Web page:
TABLE I__________________________________________________________________________ Primary Compression Secondary Compression Step StepAverage Initial Mesh Average Sheet % Average Sheet %Run No.Thickness Size PSI Thickness Change PSI Thickness Change__________________________________________________________________________1 91.8 mils 20 378 34.3 mils 62.6 4775 18.8 mils 79.52 100.3 mils " 796 35.6 mils 64.6 " 15.3 mils 84.73 107.8 mils " 1,591 25.8 mils 76.1 " 15.3 mils 85.84 115.3 mils " 3,182 24.4 mils 78.5 " 15.0 mils 87.05 91.0 mils " 3,182 21.8 mils 76.0 " 14.0 mils 84.66 90.5 mils " 4,775 22.6 mils 75.0 " 13.3 mils 85.37 117.0 mils 40 1,591 29.3 mils 75.0 " 18.2 mils 84.48 117.8 mils " 2,387 21.6 mils 81.7 " 14.4 mils 87.89 102.3 mils " 3,182 25.3 mils 75.3 " 12.3 mils 88.010 102.3 mils " 4,775 15.1 mils 85.2 " 12.1 mils 88.211 121.0 mils 60 1,591 35.0 mils 71.1 " 19.8 mils 83.012 96.3 mils " 2,387 12.9 mils 86.6 " 11.4 mils 88.213 94.0 mils " 3,182 11.9 mils 87.3 " 10.6 mils 88.714 107.8 mils " 4,775 13.8 mils 87.2 " 12.4 mils 88.515 114.0 mils 80 3,182 27.7 mils 75.7 " 16.6 mils 85.416 115.0 mils " 3,978 26.0 mils 77.4 " 17.1 mils 85.117 91.3 mils " 4,775 10.9 mils 88.1 " 10.2 mils 88.918 110.3 mils smooth 1,591 56.3 mils 49.0 " 31.6 mils 71.319 94.0 mils surface 3,182 40.4 mils 57.0 " 26.8 mils 71.520 106.0 mils plates 4,775 34.8 mils 67.2 " 22.5 mils 78.8 I__________________________________________________________________________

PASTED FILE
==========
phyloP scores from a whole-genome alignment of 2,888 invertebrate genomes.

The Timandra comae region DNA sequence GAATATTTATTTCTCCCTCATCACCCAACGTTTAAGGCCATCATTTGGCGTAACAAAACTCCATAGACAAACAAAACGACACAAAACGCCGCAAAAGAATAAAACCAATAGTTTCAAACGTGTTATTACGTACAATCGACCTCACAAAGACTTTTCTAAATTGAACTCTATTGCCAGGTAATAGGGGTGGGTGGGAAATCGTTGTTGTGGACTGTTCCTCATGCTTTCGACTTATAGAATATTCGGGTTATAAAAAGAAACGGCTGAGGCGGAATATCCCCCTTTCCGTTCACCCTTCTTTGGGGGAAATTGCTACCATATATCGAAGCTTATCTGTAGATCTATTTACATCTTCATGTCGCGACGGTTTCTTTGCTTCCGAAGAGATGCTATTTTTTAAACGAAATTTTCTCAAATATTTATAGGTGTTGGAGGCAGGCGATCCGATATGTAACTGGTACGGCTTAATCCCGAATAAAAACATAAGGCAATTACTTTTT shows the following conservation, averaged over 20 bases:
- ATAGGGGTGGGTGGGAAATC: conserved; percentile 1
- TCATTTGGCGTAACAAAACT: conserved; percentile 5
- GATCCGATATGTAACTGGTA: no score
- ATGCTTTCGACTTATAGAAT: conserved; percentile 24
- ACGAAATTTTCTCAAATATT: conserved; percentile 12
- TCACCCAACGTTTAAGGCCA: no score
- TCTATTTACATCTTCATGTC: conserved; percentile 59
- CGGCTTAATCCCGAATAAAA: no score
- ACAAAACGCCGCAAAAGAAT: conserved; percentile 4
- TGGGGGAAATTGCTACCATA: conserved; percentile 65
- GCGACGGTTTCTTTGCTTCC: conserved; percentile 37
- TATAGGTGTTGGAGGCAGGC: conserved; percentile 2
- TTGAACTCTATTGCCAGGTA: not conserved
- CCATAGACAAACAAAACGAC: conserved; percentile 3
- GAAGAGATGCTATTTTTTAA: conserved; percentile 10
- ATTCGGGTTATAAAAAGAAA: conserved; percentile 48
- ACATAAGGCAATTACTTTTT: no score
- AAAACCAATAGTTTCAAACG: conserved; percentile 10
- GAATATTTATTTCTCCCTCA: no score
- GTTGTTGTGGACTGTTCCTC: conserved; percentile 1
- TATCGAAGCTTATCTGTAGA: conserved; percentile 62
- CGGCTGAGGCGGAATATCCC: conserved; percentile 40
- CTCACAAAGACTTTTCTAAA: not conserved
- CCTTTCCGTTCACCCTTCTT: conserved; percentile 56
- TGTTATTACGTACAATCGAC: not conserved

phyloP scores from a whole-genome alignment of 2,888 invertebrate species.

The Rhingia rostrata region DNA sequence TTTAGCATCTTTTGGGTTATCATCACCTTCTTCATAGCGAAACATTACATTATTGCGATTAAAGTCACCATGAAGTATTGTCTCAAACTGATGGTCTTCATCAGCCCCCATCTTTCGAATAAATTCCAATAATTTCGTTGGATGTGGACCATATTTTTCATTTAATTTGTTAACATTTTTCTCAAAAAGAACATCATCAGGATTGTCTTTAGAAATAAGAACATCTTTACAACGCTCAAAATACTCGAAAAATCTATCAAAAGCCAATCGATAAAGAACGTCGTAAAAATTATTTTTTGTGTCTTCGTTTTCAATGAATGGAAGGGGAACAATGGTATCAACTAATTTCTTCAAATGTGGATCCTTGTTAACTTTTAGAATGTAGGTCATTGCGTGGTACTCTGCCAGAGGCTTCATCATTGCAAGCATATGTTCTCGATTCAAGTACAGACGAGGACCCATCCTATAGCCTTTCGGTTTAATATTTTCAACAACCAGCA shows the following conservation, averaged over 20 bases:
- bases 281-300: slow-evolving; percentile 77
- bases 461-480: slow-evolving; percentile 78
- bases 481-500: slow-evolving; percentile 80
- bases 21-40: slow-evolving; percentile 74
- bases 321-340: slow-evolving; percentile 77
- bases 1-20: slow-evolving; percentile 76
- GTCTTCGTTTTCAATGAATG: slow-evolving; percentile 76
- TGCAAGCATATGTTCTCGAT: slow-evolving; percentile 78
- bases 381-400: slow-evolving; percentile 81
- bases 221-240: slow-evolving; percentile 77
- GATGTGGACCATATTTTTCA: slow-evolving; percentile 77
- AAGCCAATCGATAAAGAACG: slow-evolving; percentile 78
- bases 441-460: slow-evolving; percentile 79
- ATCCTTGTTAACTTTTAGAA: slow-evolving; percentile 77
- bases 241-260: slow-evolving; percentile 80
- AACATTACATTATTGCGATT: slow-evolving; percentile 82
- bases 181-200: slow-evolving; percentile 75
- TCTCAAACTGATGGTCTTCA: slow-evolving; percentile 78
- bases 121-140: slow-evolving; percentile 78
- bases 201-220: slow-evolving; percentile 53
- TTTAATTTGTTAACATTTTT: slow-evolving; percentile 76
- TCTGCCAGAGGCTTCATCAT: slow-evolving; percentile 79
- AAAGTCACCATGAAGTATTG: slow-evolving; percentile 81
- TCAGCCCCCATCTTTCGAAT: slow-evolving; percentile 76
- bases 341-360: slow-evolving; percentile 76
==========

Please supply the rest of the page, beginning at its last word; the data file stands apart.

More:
The data shows the effect of varying the pressure used in the initial compression step for any given mesh size and also the effect obtained from varying the mesh size used in that same step. As can be seen, each mesh size has a minimum pressure which must be applied to obtain maximum compression but the application of substantially greater pressure beyond that minimum point produces little additional benefit. As the mesh size is increased (i.e. -- the openings become smaller) the minimum pressure applied to achieve optimum compression is also increased.